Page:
Milk Crates For Homebrewing
Almost everyone has a few random milk crates that they’ve acquired over the years. Milk crates were of course designed to hold several gallons of milk but provide great storage for almost anything. They can be especially useful in the homebrewing world with their sturdy design and stackability. Bottle storage is the first thing that comes to mind but they also serve as the ultimate carboy protection and handling tool.
Milk crates will hold quite a few bottles with a snug fit. A standard crate will hold 25 long necks and their modular stacking design helps you save valuable brewery space. Their plastic shell also won’t fall apart like your cardboard cases when they get wet. I’ve also found them really useful for bulk chilling my bottles for filling from kegs. Besides bottles, you’ll find plenty of ways to use them for condensing your homebrew stuff.
Straps and handles help with moving a carboy but aren’t your best option. A milk crate fits a 5 gallon carboy with a bit of space left while a 6.5 gallon carboy fits like a glove. Lifting a full carboy is much easier with handles and the thick plastic provides plenty of cushion from bumps. They’re especially useful for lifting a carboy in and out of a chest freezer for cold crashing. Buying several colors gives you a great way to identify each without having to label everything as well. Plastic fermenters won’t shatter like glass but you can certainly benefit from having a couple of good handles when moving a full batch.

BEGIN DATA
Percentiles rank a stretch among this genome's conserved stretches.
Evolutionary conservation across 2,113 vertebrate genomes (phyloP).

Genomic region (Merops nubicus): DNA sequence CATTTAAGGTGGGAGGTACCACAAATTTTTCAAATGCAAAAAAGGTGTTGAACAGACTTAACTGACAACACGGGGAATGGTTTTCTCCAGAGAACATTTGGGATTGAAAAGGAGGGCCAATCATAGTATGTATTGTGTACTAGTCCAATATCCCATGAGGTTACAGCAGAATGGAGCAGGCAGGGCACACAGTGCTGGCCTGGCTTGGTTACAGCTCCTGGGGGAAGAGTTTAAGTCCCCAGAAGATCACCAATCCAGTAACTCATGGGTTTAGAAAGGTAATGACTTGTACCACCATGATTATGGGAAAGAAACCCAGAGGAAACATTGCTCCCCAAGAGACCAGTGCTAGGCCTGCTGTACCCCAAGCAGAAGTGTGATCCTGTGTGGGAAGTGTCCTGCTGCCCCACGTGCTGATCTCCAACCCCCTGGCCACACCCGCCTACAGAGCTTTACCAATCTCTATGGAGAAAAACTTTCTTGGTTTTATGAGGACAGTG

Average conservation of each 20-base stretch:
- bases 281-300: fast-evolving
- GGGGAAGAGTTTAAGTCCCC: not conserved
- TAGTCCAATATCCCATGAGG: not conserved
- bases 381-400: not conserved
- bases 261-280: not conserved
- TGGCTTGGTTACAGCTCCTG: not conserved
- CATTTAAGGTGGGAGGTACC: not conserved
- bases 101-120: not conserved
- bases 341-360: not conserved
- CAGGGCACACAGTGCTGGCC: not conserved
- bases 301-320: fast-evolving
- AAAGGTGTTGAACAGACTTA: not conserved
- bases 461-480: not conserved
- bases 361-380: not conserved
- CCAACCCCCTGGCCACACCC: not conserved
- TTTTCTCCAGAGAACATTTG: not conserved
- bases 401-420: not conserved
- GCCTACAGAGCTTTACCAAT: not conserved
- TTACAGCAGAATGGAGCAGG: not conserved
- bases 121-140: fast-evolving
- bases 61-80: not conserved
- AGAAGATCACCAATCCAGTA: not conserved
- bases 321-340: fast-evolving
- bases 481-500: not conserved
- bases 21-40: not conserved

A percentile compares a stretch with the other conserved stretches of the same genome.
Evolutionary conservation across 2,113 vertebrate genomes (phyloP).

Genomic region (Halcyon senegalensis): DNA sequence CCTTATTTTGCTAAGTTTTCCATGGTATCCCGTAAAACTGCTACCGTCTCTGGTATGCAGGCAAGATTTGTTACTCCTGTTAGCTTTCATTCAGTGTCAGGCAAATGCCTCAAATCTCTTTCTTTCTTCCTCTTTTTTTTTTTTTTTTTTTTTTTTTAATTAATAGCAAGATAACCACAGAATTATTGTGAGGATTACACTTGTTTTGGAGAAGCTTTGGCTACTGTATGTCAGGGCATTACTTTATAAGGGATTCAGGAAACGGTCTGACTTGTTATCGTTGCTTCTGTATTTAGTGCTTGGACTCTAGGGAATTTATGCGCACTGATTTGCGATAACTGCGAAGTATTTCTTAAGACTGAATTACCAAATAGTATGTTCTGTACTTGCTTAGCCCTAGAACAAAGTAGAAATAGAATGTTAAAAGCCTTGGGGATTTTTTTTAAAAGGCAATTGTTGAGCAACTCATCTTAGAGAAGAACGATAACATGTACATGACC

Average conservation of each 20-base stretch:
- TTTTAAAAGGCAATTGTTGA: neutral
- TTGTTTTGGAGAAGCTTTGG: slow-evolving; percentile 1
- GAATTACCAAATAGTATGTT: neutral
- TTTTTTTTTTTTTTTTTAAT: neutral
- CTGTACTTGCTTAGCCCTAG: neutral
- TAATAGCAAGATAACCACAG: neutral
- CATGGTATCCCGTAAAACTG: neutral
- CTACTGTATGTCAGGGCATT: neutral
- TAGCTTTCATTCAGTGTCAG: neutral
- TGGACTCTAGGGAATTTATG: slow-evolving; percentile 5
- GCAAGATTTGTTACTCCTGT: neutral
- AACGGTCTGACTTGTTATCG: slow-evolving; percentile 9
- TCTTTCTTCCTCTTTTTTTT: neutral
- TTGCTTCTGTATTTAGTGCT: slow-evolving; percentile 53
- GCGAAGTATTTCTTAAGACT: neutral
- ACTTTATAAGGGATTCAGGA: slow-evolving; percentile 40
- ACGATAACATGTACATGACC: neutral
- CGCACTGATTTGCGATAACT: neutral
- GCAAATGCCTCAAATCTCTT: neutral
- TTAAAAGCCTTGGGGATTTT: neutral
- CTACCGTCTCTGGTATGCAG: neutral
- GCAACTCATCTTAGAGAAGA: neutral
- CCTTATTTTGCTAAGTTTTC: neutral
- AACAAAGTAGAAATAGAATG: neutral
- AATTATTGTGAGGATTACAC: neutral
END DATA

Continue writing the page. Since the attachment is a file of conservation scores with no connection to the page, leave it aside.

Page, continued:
There are several options for sourcing your milk crates. I’ve had luck buying them at both Menards and local craft stores. Online they can be found at Amazon and various supply sites. The standard 4 gallon milk crates are fairly easy to find but you can also find a larger 6 gallon version. Finally, you might notice them in the back of a grocery store but don’t assume they are free. Milk crate theft is a serious issue affecting the dairy industry.
Now ditch those cardboard 12 packs and bring your carboy out of retirement with the humble milk crate.